# How do I convert the exponential formats to the decimal format in c

I would like to convert the exponential number 5.52794e+15.

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I converted it to an "int no.", and nothing interesting happened. :-( –  Alok Singhal Dec 22 '09 at 16:39
In other words, please ask a question, and a question that makes some sense. Also tell us what you're trying to do and why. –  Alok Singhal Dec 22 '09 at 16:40

It won't fit in an `int`, but a `long long` will do:

``````long long x = 5.52794e+15;
``````
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Alternative: you want to print it as an integer.

``````double d = 5.52794e+15;
printf("%15.0lf\n",d );
``````

Gives:

``````5527940000000000
``````
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Besides using long longs, you could also:

Use a packed decimal library.

You could use logarithmic (or geometric, etc) scaling in a standard int or long.

Use a structure of ints, representing the significand and exponent, and do floating point math manually (or with a good library).

I've used all three methods, they all have their ups and downs. Packed Decimal is slowest and most accurate. Logarithmic scaling is by far the fastest and easiest to implement, and least accurate. Reproducing floating point via integers is in-between in performance, essentially the same in accuracy as "real" floating point, and hardest to implement.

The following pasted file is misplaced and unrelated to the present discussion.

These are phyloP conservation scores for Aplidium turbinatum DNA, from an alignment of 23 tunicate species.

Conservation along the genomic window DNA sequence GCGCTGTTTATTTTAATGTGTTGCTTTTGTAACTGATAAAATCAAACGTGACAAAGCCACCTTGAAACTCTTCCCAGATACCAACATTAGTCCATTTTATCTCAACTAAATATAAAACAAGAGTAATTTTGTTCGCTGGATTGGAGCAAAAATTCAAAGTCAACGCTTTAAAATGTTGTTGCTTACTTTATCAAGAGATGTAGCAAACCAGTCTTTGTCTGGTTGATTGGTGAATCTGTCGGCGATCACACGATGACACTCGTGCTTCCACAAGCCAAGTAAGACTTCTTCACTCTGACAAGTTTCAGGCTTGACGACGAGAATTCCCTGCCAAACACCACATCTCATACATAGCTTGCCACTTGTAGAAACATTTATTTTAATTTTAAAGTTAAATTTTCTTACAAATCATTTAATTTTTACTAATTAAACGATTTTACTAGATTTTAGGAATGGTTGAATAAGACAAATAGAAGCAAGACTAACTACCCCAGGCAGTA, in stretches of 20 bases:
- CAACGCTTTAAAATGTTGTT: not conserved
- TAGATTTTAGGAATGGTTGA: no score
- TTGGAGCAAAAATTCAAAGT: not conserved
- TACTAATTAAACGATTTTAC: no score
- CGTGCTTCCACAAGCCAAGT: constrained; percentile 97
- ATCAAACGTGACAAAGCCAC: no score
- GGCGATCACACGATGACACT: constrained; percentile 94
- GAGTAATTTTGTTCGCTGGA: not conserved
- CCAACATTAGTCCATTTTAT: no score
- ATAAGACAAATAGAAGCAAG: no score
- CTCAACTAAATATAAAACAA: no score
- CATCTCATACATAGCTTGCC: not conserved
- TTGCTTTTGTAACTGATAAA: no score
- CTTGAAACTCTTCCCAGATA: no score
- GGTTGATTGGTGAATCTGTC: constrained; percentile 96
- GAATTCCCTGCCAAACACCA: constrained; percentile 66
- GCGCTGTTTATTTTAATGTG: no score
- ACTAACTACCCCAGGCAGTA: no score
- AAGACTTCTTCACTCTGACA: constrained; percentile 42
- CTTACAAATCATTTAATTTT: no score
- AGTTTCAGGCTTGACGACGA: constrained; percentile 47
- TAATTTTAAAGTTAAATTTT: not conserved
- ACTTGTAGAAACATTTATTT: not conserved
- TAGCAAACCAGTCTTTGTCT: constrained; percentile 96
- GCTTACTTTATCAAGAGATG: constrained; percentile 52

All 3 are slower than using floating point hardware- assuming your hardware has floating point!

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long long x = 5.52794e+15; where the exponent "15" has to be an integer, and the coefficient 5.52794 is any real number or could even be integer. The maximum value of the mantissa is just over 32,000,000 Any value above this will be truncated. This becomes significant where you have a running total and are adding in small values and keeping an accurate total. - for example power usage where the value that you are adding in is not a whole number.

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Although I didn't give you the downvote, I'm not surprised you got one, I'm afraid. I don't understand where you get the idea that the mantissa is limited to 32 million; it sort of makes sense for a 4-byte float value, but the 5.52794e+15 is a double, and you normally get many more digits of precision than implied by your 32M comment. The idea about keeping totals in double is something to worry about, but not clearly relevant to this specific context. –  Jonathan Leffler Dec 22 '09 at 20:29